Report on Piton de la Fournaise (France) — 16 September-22 September 2015

Smithsonian / US Geological Survey Weekly Volcanic Activity Report, 16 September-22 September 2015
Managing Editor: Sally Kuhn Sennert

Please cite this report as:

Global Volcanism Program, 2015. Report on Piton de la Fournaise (France). In: Sennert, S K (ed.), Weekly Volcanic Activity Report, 16 September-22 September 2015. Smithsonian Institution and US Geological Survey.

Volcano Profile |  Weekly Report (16 September-22 September 2015)


Piton de la Fournaise

France

21.244°S, 55.708°E; summit elev. 2632 m

All times are local (unless otherwise noted)


On 14 September OVPDLF reported that during the previous several days seismicity, deformation, and gas emissions at Piton de la Fournaise intensified. Tremor levels fluctuated. The two lava lakes separated by a partition in a single vent remained active. Lava flows emerged from and were active beyond a 50-100 m lava tube; the largest lava flows were not longer than 1.5 km. By 17 September seismic activity, deformation, and gas emissions had stabilized, and only one lava lake was active.

Geologic Background. The massive Piton de la Fournaise basaltic shield volcano on the French island of RĂ©union in the western Indian Ocean is one of the world's most active volcanoes. Much of its more than 530,000-year history overlapped with eruptions of the deeply dissected Piton des Neiges shield volcano to the NW. Three calderas formed at about 250,000, 65,000, and less than 5000 years ago by progressive eastward slumping of the volcano. Numerous pyroclastic cones dot the floor of the calderas and their outer flanks. Most historical eruptions have originated from the summit and flanks of Dolomieu, a 400-m-high lava shield that has grown within the youngest caldera, which is 8 km wide and breached to below sea level on the eastern side. More than 150 eruptions, most of which have produced fluid basaltic lava flows, have occurred since the 17th century. Only six eruptions, in 1708, 1774, 1776, 1800, 1977, and 1986, have originated from fissures on the outer flanks of the caldera. The Piton de la Fournaise Volcano Observatory, one of several operated by the Institut de Physique du Globe de Paris, monitors this very active volcano.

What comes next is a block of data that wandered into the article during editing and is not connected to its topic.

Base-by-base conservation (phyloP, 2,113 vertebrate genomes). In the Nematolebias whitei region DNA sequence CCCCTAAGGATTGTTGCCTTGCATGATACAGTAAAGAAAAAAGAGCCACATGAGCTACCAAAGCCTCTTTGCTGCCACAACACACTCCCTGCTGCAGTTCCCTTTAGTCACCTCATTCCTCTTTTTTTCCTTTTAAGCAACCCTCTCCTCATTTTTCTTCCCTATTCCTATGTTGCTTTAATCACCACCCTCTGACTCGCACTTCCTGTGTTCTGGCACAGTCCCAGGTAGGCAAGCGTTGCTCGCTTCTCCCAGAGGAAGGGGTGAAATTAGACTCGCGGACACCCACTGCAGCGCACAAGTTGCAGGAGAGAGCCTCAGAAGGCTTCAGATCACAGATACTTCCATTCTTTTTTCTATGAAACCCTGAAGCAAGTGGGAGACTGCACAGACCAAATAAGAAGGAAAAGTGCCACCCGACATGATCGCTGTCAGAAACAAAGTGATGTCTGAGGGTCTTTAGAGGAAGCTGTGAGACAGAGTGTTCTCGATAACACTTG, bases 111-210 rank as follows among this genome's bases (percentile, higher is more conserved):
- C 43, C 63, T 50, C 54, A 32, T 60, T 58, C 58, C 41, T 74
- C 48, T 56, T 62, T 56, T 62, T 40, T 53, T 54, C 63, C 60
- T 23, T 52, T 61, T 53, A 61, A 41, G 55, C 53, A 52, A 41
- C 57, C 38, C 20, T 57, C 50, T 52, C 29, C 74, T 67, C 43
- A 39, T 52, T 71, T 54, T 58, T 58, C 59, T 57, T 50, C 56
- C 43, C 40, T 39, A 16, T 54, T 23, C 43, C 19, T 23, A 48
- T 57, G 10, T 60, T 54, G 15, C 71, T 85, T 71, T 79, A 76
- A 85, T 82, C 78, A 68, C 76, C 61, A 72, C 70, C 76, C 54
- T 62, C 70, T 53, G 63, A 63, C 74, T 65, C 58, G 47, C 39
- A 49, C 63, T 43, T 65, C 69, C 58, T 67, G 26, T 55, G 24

Source: Observatoire Volcanologique du Piton de la Fournaise (OVPF)